• According to Adler and Van Doren, autobiographies and authorized biographies (where the subject (or her estate) gives exclusive right to private materials) should be assumed to be biased. The subjects have incentive to hide the negative and embellish the positive. (Shortform note: This is arguably true of all biographies, not just authorized ones; the biographer must have a strong interest in her subject in order to take on such a project and is therefore likely to skew the information to the positive.)

Current Events

  • When reading current events, Adler and Van Doren advise asking yourself, “Who is the intended audience?” If the work is intended for a group that already agrees with the author, you may find it frustrating if you are outside the group. (Shortform note: Despite this frustration, it’s important to engage with works written by people with whom you disagree. If you only ever read things you already agree with, you risk entering an echo chamber and missing out on the chance to challenge (and potentially strengthen) your own beliefs.)
  • Since these works primarily convey information, the authors feel you need not perform the full analysis. But you should continue asking the critical questions (including, “What facts have been left out?”). (Shortform note: In the “fake news” era, it may be more important than ever to read the news analytically. To start, you can check the political bias of your preferred news source.)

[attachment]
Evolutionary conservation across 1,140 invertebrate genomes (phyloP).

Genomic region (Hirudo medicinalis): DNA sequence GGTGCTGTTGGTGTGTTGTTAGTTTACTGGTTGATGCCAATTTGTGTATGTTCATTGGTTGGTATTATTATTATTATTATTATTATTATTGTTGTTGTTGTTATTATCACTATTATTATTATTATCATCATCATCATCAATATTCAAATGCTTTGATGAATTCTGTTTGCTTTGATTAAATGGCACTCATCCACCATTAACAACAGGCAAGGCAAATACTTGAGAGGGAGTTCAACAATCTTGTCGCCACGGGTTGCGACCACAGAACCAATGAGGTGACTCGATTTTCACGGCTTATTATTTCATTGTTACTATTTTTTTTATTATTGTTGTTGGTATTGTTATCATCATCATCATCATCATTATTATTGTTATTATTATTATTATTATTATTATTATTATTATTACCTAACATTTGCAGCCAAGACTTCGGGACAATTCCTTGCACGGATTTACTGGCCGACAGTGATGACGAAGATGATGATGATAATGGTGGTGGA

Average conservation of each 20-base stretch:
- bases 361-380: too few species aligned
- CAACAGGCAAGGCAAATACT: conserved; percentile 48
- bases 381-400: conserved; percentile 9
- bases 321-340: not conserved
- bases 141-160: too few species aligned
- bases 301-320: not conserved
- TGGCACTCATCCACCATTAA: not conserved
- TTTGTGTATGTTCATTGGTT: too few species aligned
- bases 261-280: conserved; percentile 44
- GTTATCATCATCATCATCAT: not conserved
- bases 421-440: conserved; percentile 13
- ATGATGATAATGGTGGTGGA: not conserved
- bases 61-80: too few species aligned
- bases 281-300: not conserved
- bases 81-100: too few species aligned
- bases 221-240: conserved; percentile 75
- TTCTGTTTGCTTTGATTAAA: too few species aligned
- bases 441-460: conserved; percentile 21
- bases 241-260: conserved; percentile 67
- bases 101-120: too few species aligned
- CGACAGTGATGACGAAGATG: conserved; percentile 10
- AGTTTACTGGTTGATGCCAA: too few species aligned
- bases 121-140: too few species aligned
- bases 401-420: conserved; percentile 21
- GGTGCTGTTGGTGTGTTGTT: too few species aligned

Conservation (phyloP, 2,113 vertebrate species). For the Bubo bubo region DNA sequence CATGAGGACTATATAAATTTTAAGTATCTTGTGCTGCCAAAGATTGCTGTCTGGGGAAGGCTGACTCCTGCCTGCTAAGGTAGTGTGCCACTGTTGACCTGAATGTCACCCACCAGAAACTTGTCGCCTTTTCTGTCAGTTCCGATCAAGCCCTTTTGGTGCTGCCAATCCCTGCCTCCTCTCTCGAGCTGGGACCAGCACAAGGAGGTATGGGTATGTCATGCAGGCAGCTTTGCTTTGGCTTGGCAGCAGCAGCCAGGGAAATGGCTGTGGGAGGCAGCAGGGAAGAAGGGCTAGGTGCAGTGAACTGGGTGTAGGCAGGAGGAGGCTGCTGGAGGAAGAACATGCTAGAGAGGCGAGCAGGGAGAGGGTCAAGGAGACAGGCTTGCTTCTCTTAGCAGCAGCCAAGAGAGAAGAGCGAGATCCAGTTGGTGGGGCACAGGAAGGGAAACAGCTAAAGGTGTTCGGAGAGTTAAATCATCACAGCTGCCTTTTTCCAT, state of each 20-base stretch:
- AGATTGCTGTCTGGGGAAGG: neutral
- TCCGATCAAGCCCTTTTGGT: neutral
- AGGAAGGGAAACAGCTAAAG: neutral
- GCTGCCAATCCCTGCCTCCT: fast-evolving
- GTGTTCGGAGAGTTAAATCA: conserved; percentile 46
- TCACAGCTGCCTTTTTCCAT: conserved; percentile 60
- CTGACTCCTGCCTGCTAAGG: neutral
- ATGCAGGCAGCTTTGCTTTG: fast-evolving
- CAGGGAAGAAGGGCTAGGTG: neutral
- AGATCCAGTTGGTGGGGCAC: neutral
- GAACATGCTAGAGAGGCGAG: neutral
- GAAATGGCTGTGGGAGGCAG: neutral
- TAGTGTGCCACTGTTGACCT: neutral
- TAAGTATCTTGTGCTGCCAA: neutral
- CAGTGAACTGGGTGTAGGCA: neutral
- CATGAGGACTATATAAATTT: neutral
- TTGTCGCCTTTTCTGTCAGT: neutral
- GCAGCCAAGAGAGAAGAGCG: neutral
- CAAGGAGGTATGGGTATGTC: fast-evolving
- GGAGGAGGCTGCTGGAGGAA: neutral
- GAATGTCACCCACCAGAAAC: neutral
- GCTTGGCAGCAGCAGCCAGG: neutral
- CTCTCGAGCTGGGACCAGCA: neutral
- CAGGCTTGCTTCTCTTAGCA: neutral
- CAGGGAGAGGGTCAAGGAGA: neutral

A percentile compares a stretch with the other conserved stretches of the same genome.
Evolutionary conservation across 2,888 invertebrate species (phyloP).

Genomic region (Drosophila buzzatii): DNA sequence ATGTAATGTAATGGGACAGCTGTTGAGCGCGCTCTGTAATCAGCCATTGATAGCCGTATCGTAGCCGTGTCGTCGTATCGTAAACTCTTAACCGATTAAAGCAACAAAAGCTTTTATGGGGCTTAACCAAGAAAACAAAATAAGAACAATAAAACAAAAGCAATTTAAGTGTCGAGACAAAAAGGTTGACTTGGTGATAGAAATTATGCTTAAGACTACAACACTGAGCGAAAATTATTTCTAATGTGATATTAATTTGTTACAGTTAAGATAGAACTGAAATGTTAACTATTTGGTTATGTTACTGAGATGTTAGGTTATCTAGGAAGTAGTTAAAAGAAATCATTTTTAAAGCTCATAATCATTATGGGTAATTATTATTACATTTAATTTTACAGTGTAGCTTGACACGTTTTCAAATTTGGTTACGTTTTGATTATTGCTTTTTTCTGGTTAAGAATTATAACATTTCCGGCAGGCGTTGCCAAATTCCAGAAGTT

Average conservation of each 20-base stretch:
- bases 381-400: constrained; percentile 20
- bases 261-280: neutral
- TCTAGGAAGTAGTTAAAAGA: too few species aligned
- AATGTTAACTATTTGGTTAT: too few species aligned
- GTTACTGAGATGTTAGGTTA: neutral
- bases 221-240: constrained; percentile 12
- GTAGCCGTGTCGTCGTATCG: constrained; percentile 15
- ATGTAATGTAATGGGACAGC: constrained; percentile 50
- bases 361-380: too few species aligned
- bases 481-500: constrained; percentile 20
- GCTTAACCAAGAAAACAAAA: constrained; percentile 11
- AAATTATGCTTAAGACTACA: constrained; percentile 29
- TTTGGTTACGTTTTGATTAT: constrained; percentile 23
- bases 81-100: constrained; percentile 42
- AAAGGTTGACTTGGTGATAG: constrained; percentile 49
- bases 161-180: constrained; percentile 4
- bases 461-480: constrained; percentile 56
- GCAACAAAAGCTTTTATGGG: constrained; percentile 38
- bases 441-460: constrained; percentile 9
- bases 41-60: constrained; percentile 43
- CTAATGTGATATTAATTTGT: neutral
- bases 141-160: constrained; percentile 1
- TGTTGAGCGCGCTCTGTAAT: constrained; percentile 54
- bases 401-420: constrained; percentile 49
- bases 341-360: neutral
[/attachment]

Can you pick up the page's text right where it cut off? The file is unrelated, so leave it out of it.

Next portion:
Reading Math and Science

According to the authors, historical math and science works tend to be more accessible than people think because 1) historically, they were written for broad readership, and 2) they tend to clarify upfront their terms and propositions. On the other hand, the authors argue that modern works tend to be written for an audience of experts, since fields have become deeply specialized. Thus they contain jargon and require prior training. The techniques in this book don’t apply as well in these cases. (Shortform note: This may no longer be true for modern math and science books. For example, Darrell Huff’s How to Lie With Statistics and Richard Dawkins’ The Selfish Gene are both easily accessible, even for readers who are new to those subjects.)

When reading math, Adler and Van Doren advise remembering that math is a language like any other, with its own conventions and grammar. It is in fact easier to understand than most languages, since it is not spoken and there are no emotional connotations. Treat it like this and it will become less inscrutable. (Shortform note: Many people are intimidated by math after struggling with it in school. According to Barbara Oakley, author of A Mind for Numbers, it’s entirely possible to teach yourself math concepts as an adult, even if the subject doesn’t come naturally to you.)